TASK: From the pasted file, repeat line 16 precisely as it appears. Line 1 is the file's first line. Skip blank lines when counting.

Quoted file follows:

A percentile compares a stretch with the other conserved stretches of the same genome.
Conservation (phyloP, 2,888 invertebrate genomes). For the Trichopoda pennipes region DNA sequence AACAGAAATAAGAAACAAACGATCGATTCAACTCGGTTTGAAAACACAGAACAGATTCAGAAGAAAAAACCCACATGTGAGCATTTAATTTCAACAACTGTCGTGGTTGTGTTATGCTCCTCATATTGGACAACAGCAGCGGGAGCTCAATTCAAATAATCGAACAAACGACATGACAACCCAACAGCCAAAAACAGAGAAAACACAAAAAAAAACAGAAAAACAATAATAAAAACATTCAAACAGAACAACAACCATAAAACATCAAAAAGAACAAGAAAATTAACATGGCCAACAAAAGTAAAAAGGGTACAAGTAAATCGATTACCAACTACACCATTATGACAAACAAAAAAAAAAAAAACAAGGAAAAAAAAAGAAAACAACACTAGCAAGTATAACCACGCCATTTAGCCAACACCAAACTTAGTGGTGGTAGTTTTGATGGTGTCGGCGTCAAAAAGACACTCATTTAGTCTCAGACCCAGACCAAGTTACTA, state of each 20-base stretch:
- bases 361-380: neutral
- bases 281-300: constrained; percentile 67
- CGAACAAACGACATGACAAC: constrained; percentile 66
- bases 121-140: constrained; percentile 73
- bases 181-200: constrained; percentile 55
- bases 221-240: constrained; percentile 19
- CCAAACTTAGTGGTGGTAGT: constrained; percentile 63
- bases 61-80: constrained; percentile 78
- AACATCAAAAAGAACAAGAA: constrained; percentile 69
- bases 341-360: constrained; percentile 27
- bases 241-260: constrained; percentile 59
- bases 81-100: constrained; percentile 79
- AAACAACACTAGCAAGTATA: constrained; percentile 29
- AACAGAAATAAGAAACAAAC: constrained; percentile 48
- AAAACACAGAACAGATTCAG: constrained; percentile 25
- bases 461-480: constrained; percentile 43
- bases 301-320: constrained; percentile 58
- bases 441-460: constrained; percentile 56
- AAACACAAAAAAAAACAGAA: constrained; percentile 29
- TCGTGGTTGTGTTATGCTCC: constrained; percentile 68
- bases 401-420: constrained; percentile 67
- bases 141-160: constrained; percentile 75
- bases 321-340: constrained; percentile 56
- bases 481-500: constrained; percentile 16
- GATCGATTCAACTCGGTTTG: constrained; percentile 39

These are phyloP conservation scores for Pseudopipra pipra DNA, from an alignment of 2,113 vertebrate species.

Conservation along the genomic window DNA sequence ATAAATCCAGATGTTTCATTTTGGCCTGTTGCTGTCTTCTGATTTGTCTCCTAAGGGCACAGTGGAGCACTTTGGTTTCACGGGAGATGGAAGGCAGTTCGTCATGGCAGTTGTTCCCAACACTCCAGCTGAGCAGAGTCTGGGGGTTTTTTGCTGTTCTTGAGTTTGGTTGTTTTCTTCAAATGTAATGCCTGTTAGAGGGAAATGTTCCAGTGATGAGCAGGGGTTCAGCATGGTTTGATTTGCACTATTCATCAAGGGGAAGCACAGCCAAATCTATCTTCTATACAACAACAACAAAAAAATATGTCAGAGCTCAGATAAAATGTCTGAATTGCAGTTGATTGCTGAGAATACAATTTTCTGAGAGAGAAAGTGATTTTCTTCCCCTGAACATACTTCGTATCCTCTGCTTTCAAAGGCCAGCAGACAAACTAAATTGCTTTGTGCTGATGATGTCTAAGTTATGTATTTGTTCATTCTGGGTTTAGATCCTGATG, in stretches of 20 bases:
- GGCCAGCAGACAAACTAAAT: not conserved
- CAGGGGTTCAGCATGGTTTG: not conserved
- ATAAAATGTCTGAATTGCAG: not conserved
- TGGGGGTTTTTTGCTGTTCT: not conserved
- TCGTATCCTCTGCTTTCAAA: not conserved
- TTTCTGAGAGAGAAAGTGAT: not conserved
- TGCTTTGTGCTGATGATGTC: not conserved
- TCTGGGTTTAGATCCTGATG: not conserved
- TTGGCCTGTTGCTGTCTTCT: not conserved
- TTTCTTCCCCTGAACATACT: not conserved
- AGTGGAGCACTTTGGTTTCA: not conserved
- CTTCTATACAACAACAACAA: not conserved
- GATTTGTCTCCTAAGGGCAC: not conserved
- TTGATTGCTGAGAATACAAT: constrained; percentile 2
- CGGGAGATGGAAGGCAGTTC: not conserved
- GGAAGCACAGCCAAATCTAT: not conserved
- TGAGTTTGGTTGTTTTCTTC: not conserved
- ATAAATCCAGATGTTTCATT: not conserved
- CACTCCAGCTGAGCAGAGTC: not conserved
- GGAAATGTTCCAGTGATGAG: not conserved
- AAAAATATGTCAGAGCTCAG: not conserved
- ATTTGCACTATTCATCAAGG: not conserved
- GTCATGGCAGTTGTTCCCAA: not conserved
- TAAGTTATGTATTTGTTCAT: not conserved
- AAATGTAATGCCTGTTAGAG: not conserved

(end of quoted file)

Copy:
- AACAGAAATAAGAAACAAAC: constrained; percentile 48